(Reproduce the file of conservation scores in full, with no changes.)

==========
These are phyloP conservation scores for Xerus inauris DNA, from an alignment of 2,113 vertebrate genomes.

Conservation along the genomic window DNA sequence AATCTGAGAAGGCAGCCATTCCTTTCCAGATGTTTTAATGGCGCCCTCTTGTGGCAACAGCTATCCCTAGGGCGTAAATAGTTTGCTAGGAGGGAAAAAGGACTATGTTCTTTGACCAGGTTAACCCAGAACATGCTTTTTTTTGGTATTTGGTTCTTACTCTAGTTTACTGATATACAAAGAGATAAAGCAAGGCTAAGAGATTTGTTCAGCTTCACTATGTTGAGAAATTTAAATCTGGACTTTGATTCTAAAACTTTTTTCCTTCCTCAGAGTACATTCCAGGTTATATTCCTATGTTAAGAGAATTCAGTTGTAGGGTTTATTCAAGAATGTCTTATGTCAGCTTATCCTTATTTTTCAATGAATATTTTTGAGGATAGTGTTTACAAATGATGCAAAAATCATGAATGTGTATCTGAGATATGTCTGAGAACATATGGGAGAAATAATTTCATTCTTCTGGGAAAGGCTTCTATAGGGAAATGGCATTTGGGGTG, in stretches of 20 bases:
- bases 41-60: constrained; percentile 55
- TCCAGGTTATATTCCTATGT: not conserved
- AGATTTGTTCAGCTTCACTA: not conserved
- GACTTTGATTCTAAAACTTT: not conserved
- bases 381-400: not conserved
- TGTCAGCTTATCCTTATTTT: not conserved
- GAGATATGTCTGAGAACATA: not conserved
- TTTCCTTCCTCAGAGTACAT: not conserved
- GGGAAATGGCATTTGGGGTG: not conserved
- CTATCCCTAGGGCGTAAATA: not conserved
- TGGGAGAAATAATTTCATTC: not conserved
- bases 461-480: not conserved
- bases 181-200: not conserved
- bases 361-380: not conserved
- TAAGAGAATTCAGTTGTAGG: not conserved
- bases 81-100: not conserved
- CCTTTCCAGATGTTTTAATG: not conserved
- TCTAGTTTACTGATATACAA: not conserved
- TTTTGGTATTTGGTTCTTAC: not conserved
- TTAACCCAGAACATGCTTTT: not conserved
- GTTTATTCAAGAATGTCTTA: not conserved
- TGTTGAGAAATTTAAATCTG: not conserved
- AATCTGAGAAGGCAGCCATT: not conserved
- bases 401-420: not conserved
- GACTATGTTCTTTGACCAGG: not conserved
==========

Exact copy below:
These are phyloP conservation scores for Xerus inauris DNA, from an alignment of 2,113 vertebrate genomes.

Conservation along the genomic window DNA sequence AATCTGAGAAGGCAGCCATTCCTTTCCAGATGTTTTAATGGCGCCCTCTTGTGGCAACAGCTATCCCTAGGGCGTAAATAGTTTGCTAGGAGGGAAAAAGGACTATGTTCTTTGACCAGGTTAACCCAGAACATGCTTTTTTTTGGTATTTGGTTCTTACTCTAGTTTACTGATATACAAAGAGATAAAGCAAGGCTAAGAGATTTGTTCAGCTTCACTATGTTGAGAAATTTAAATCTGGACTTTGATTCTAAAACTTTTTTCCTTCCTCAGAGTACATTCCAGGTTATATTCCTATGTTAAGAGAATTCAGTTGTAGGGTTTATTCAAGAATGTCTTATGTCAGCTTATCCTTATTTTTCAATGAATATTTTTGAGGATAGTGTTTACAAATGATGCAAAAATCATGAATGTGTATCTGAGATATGTCTGAGAACATATGGGAGAAATAATTTCATTCTTCTGGGAAAGGCTTCTATAGGGAAATGGCATTTGGGGTG, in stretches of 20 bases:
- bases 41-60: constrained; percentile 55
- TCCAGGTTATATTCCTATGT: not conserved
- AGATTTGTTCAGCTTCACTA: not conserved
- GACTTTGATTCTAAAACTTT: not conserved
- bases 381-400: not conserved
- TGTCAGCTTATCCTTATTTT: not conserved
- GAGATATGTCTGAGAACATA: not conserved
- TTTCCTTCCTCAGAGTACAT: not conserved
- GGGAAATGGCATTTGGGGTG: not conserved
- CTATCCCTAGGGCGTAAATA: not conserved
- TGGGAGAAATAATTTCATTC: not conserved
- bases 461-480: not conserved
- bases 181-200: not conserved
- bases 361-380: not conserved
- TAAGAGAATTCAGTTGTAGG: not conserved
- bases 81-100: not conserved
- CCTTTCCAGATGTTTTAATG: not conserved
- TCTAGTTTACTGATATACAA: not conserved
- TTTTGGTATTTGGTTCTTAC: not conserved
- TTAACCCAGAACATGCTTTT: not conserved
- GTTTATTCAAGAATGTCTTA: not conserved
- TGTTGAGAAATTTAAATCTG: not conserved
- AATCTGAGAAGGCAGCCATT: not conserved
- bases 401-420: not conserved
- GACTATGTTCTTTGACCAGG: not conserved